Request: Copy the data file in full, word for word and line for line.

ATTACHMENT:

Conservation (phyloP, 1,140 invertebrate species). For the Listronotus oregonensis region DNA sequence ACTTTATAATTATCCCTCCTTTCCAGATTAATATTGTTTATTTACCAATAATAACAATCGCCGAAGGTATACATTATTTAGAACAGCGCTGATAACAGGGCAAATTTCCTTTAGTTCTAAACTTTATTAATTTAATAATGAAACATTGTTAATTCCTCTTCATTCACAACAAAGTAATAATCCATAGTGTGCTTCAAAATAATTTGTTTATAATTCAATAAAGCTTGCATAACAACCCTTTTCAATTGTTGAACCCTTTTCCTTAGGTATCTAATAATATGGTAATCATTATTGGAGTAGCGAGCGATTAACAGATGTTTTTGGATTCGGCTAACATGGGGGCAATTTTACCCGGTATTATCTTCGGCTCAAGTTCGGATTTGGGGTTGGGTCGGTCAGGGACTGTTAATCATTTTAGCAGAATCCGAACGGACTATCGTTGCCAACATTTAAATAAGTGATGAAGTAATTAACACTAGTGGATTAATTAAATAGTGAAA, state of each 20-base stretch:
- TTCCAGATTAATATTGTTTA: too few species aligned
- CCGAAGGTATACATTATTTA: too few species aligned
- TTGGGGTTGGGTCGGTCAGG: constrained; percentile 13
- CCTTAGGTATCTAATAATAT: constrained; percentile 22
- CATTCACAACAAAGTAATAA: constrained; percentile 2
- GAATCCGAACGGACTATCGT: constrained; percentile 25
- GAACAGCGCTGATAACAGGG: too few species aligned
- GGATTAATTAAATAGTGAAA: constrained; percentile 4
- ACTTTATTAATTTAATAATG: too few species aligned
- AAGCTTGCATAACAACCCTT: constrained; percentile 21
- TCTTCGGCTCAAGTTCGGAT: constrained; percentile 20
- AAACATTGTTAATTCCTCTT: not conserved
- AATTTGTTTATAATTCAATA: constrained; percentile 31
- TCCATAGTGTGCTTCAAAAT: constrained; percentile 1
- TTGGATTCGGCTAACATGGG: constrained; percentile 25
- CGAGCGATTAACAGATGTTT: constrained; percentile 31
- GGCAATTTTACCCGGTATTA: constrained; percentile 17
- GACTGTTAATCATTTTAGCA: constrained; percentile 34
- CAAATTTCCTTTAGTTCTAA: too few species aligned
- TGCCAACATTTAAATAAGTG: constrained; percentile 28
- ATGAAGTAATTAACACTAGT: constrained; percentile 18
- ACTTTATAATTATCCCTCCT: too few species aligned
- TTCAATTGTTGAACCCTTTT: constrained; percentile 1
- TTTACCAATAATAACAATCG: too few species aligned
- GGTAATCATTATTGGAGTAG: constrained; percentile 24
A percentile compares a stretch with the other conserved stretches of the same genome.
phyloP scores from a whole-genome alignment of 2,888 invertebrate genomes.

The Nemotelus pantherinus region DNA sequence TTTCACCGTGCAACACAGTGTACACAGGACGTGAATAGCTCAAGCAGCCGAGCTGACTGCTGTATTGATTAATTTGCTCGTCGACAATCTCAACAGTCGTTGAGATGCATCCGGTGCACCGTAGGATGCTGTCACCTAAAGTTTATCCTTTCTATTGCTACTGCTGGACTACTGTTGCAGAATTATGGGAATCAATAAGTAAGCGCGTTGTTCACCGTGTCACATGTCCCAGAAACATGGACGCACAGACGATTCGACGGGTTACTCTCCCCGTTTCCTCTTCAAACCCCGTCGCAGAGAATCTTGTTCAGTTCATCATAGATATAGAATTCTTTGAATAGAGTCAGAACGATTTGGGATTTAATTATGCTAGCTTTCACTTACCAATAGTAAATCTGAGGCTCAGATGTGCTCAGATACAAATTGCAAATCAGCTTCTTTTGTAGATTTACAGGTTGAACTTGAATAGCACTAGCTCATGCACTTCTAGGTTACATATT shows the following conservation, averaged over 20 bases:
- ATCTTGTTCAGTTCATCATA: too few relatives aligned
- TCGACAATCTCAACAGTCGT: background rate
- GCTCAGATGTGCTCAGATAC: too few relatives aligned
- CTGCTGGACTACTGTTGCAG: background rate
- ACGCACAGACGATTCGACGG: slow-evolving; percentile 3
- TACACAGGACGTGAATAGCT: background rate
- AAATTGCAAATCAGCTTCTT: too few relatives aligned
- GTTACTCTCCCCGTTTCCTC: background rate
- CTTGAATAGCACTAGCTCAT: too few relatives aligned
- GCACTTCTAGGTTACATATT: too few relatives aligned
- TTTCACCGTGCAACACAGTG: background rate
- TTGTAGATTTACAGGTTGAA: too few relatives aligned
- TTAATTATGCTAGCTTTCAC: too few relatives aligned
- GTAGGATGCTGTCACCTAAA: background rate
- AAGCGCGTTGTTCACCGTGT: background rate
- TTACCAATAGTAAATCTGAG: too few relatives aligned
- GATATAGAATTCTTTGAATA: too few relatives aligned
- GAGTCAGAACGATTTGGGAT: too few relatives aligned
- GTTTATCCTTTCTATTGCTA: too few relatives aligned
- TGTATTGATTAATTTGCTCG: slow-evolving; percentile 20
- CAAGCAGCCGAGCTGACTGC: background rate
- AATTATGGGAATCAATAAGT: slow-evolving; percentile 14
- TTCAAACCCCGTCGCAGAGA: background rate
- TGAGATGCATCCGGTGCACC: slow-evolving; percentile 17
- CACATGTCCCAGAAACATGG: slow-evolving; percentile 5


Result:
Conservation (phyloP, 1,140 invertebrate species). For the Listronotus oregonensis region DNA sequence ACTTTATAATTATCCCTCCTTTCCAGATTAATATTGTTTATTTACCAATAATAACAATCGCCGAAGGTATACATTATTTAGAACAGCGCTGATAACAGGGCAAATTTCCTTTAGTTCTAAACTTTATTAATTTAATAATGAAACATTGTTAATTCCTCTTCATTCACAACAAAGTAATAATCCATAGTGTGCTTCAAAATAATTTGTTTATAATTCAATAAAGCTTGCATAACAACCCTTTTCAATTGTTGAACCCTTTTCCTTAGGTATCTAATAATATGGTAATCATTATTGGAGTAGCGAGCGATTAACAGATGTTTTTGGATTCGGCTAACATGGGGGCAATTTTACCCGGTATTATCTTCGGCTCAAGTTCGGATTTGGGGTTGGGTCGGTCAGGGACTGTTAATCATTTTAGCAGAATCCGAACGGACTATCGTTGCCAACATTTAAATAAGTGATGAAGTAATTAACACTAGTGGATTAATTAAATAGTGAAA, state of each 20-base stretch:
- TTCCAGATTAATATTGTTTA: too few species aligned
- CCGAAGGTATACATTATTTA: too few species aligned
- TTGGGGTTGGGTCGGTCAGG: constrained; percentile 13
- CCTTAGGTATCTAATAATAT: constrained; percentile 22
- CATTCACAACAAAGTAATAA: constrained; percentile 2
- GAATCCGAACGGACTATCGT: constrained; percentile 25
- GAACAGCGCTGATAACAGGG: too few species aligned
- GGATTAATTAAATAGTGAAA: constrained; percentile 4
- ACTTTATTAATTTAATAATG: too few species aligned
- AAGCTTGCATAACAACCCTT: constrained; percentile 21
- TCTTCGGCTCAAGTTCGGAT: constrained; percentile 20
- AAACATTGTTAATTCCTCTT: not conserved
- AATTTGTTTATAATTCAATA: constrained; percentile 31
- TCCATAGTGTGCTTCAAAAT: constrained; percentile 1
- TTGGATTCGGCTAACATGGG: constrained; percentile 25
- CGAGCGATTAACAGATGTTT: constrained; percentile 31
- GGCAATTTTACCCGGTATTA: constrained; percentile 17
- GACTGTTAATCATTTTAGCA: constrained; percentile 34
- CAAATTTCCTTTAGTTCTAA: too few species aligned
- TGCCAACATTTAAATAAGTG: constrained; percentile 28
- ATGAAGTAATTAACACTAGT: constrained; percentile 18
- ACTTTATAATTATCCCTCCT: too few species aligned
- TTCAATTGTTGAACCCTTTT: constrained; percentile 1
- TTTACCAATAATAACAATCG: too few species aligned
- GGTAATCATTATTGGAGTAG: constrained; percentile 24
A percentile compares a stretch with the other conserved stretches of the same genome.
phyloP scores from a whole-genome alignment of 2,888 invertebrate genomes.

The Nemotelus pantherinus region DNA sequence TTTCACCGTGCAACACAGTGTACACAGGACGTGAATAGCTCAAGCAGCCGAGCTGACTGCTGTATTGATTAATTTGCTCGTCGACAATCTCAACAGTCGTTGAGATGCATCCGGTGCACCGTAGGATGCTGTCACCTAAAGTTTATCCTTTCTATTGCTACTGCTGGACTACTGTTGCAGAATTATGGGAATCAATAAGTAAGCGCGTTGTTCACCGTGTCACATGTCCCAGAAACATGGACGCACAGACGATTCGACGGGTTACTCTCCCCGTTTCCTCTTCAAACCCCGTCGCAGAGAATCTTGTTCAGTTCATCATAGATATAGAATTCTTTGAATAGAGTCAGAACGATTTGGGATTTAATTATGCTAGCTTTCACTTACCAATAGTAAATCTGAGGCTCAGATGTGCTCAGATACAAATTGCAAATCAGCTTCTTTTGTAGATTTACAGGTTGAACTTGAATAGCACTAGCTCATGCACTTCTAGGTTACATATT shows the following conservation, averaged over 20 bases:
- ATCTTGTTCAGTTCATCATA: too few relatives aligned
- TCGACAATCTCAACAGTCGT: background rate
- GCTCAGATGTGCTCAGATAC: too few relatives aligned
- CTGCTGGACTACTGTTGCAG: background rate
- ACGCACAGACGATTCGACGG: slow-evolving; percentile 3
- TACACAGGACGTGAATAGCT: background rate
- AAATTGCAAATCAGCTTCTT: too few relatives aligned
- GTTACTCTCCCCGTTTCCTC: background rate
- CTTGAATAGCACTAGCTCAT: too few relatives aligned
- GCACTTCTAGGTTACATATT: too few relatives aligned
- TTTCACCGTGCAACACAGTG: background rate
- TTGTAGATTTACAGGTTGAA: too few relatives aligned
- TTAATTATGCTAGCTTTCAC: too few relatives aligned
- GTAGGATGCTGTCACCTAAA: background rate
- AAGCGCGTTGTTCACCGTGT: background rate
- TTACCAATAGTAAATCTGAG: too few relatives aligned
- GATATAGAATTCTTTGAATA: too few relatives aligned
- GAGTCAGAACGATTTGGGAT: too few relatives aligned
- GTTTATCCTTTCTATTGCTA: too few relatives aligned
- TGTATTGATTAATTTGCTCG: slow-evolving; percentile 20
- CAAGCAGCCGAGCTGACTGC: background rate
- AATTATGGGAATCAATAAGT: slow-evolving; percentile 14
- TTCAAACCCCGTCGCAGAGA: background rate
- TGAGATGCATCCGGTGCACC: slow-evolving; percentile 17
- CACATGTCCCAGAAACATGG: slow-evolving; percentile 5